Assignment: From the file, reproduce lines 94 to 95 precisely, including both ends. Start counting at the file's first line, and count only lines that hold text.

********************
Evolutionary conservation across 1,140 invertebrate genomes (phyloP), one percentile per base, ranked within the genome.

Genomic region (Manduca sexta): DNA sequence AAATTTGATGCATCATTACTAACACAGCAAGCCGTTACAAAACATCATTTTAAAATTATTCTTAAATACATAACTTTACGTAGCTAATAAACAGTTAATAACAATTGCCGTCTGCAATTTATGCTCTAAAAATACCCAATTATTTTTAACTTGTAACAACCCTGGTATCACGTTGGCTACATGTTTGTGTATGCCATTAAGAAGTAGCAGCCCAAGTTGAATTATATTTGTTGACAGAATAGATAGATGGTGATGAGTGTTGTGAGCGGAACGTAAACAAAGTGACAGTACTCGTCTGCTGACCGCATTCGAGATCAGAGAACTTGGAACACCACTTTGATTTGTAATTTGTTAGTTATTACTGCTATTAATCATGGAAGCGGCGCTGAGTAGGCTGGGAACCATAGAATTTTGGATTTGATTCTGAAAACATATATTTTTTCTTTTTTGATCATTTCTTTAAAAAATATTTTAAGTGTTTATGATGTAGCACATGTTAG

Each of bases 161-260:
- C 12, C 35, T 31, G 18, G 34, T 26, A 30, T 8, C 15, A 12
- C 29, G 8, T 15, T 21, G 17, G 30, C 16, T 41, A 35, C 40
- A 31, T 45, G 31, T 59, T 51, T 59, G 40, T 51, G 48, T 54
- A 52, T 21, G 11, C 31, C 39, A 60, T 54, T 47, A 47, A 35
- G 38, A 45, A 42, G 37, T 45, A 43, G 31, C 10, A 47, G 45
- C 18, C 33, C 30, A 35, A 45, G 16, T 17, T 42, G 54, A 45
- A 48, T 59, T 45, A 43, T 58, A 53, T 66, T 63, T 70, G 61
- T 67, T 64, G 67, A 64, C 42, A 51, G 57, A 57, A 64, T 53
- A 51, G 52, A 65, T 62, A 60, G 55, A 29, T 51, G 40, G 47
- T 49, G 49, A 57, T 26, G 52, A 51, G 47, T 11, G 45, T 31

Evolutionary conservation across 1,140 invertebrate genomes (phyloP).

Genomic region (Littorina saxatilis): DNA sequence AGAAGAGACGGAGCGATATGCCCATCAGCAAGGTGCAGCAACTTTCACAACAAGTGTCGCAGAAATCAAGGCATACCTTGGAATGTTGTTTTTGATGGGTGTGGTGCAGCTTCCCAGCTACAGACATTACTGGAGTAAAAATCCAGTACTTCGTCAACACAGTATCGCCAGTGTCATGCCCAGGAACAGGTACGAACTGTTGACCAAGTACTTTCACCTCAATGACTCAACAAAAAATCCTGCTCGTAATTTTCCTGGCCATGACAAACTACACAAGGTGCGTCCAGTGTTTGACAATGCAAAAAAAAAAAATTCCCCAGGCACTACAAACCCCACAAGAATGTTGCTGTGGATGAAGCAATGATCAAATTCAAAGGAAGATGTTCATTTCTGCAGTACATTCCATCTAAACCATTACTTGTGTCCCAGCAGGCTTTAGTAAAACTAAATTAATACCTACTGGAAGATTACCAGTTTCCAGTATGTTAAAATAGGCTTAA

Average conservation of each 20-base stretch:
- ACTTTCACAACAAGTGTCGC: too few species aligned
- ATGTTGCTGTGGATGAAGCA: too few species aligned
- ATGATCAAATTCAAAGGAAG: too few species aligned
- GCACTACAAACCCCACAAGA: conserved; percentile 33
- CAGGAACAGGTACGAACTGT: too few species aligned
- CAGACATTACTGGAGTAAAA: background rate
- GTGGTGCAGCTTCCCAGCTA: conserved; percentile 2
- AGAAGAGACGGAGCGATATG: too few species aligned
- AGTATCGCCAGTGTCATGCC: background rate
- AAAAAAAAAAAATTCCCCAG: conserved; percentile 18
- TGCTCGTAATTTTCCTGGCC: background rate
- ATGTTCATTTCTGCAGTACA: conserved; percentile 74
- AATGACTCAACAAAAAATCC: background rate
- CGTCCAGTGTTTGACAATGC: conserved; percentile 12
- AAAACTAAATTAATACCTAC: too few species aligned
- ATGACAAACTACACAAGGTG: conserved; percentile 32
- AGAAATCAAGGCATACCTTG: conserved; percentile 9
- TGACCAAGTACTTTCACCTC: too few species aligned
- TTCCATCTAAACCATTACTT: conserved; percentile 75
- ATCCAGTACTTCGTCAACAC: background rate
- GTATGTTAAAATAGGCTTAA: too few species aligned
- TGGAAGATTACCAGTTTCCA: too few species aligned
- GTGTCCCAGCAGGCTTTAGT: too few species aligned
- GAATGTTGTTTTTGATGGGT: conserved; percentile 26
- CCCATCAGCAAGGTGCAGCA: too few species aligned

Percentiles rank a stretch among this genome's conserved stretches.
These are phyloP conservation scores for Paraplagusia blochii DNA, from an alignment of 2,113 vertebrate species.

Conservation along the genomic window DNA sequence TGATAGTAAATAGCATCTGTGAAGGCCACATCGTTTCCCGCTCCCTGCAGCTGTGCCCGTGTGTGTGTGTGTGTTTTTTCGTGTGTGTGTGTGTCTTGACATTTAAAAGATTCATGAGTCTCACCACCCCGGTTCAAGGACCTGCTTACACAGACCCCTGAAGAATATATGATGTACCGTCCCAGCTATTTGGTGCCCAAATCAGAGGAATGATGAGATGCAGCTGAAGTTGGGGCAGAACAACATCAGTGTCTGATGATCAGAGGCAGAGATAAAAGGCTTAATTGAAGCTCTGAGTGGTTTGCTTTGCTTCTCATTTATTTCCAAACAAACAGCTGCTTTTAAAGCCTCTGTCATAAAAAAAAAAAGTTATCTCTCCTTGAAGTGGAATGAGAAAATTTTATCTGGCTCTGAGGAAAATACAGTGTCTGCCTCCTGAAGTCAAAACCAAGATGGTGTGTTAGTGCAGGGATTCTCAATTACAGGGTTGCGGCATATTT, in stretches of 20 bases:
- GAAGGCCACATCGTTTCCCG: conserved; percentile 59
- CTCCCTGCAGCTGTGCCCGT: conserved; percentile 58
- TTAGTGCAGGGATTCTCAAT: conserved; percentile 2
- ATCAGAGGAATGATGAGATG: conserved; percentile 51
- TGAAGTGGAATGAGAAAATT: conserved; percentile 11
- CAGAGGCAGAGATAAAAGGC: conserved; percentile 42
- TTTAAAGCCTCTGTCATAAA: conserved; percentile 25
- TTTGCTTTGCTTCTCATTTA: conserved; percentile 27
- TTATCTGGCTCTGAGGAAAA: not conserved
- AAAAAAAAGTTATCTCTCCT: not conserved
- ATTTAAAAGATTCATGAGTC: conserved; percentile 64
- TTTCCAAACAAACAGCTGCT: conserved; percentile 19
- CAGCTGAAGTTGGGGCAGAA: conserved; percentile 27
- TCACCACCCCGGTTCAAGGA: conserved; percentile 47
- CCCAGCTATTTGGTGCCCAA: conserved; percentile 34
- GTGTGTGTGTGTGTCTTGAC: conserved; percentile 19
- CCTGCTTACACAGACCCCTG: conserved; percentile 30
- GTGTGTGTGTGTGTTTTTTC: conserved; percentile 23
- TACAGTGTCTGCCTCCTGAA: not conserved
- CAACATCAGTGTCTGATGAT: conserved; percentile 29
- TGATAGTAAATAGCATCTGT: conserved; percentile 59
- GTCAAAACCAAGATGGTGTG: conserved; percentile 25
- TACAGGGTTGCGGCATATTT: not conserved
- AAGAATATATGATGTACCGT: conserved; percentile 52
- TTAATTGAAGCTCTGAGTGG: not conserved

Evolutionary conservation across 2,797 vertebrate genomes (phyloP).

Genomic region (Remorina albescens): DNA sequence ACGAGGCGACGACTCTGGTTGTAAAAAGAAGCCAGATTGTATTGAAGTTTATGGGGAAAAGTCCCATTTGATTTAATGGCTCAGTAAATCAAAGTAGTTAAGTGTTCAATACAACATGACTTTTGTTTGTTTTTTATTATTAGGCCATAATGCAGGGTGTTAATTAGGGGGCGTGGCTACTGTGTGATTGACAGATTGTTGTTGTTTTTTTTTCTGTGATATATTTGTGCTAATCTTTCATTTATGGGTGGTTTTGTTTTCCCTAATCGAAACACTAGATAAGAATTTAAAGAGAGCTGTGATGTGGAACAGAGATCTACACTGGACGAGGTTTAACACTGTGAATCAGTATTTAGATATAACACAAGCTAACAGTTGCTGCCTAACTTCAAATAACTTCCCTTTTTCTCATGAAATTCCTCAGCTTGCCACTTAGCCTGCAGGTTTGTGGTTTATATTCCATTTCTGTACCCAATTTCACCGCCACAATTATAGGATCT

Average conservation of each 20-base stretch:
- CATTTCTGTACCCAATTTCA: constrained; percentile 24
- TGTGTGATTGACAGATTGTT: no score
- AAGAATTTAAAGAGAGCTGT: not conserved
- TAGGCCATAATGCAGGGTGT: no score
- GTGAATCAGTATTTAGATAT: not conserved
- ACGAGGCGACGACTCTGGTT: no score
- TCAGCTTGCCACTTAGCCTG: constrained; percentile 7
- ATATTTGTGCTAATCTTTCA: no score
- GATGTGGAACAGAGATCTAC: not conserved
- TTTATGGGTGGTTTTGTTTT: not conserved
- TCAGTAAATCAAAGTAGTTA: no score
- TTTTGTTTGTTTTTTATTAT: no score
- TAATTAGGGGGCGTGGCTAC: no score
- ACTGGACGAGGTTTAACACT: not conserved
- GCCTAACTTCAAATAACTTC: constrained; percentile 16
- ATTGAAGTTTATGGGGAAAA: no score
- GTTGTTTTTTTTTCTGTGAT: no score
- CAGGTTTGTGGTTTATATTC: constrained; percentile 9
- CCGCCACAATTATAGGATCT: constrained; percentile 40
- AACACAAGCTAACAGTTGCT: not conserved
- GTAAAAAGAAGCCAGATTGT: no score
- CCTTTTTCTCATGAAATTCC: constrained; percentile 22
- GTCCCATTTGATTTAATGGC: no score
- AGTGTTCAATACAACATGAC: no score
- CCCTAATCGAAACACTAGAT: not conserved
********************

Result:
- CCTTTTTCTCATGAAATTCC: constrained; percentile 22
- GTCCCATTTGATTTAATGGC: no score